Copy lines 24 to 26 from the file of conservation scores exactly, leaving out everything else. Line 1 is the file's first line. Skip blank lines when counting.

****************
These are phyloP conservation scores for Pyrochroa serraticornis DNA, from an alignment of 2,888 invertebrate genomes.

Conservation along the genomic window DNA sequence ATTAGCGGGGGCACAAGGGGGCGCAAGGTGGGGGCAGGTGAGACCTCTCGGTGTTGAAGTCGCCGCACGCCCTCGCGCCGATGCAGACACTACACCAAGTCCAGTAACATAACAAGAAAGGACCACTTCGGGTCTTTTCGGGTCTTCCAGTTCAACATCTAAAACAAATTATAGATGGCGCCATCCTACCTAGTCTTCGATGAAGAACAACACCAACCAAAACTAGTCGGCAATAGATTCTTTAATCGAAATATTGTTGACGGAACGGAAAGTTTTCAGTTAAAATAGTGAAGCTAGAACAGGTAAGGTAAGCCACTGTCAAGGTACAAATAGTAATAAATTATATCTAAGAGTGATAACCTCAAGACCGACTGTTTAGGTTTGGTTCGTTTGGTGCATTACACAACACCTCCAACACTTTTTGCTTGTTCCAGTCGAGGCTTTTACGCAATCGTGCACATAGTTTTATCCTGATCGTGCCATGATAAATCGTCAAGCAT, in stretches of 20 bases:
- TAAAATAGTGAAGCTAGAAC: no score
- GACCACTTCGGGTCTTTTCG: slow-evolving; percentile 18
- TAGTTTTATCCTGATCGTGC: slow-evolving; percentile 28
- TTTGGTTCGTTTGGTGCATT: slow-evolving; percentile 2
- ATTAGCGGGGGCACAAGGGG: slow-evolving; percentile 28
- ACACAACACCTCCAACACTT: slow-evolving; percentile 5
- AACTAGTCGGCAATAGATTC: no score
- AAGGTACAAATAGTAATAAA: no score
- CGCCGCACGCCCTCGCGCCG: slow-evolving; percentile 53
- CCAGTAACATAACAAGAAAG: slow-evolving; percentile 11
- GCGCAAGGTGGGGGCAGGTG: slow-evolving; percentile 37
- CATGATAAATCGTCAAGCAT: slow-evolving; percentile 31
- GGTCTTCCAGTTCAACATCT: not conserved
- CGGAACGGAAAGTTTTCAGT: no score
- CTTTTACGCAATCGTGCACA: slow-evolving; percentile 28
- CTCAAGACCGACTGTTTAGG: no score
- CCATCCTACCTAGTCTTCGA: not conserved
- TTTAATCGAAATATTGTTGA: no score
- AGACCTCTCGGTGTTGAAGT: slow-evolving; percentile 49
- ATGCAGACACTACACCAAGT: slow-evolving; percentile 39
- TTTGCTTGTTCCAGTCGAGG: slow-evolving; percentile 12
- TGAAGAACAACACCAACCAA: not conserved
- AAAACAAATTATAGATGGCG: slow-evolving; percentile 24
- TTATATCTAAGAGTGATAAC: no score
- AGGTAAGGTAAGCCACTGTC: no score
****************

- TGAAGAACAACACCAACCAA: not conserved
- AAAACAAATTATAGATGGCG: slow-evolving; percentile 24
- TTATATCTAAGAGTGATAAC: no score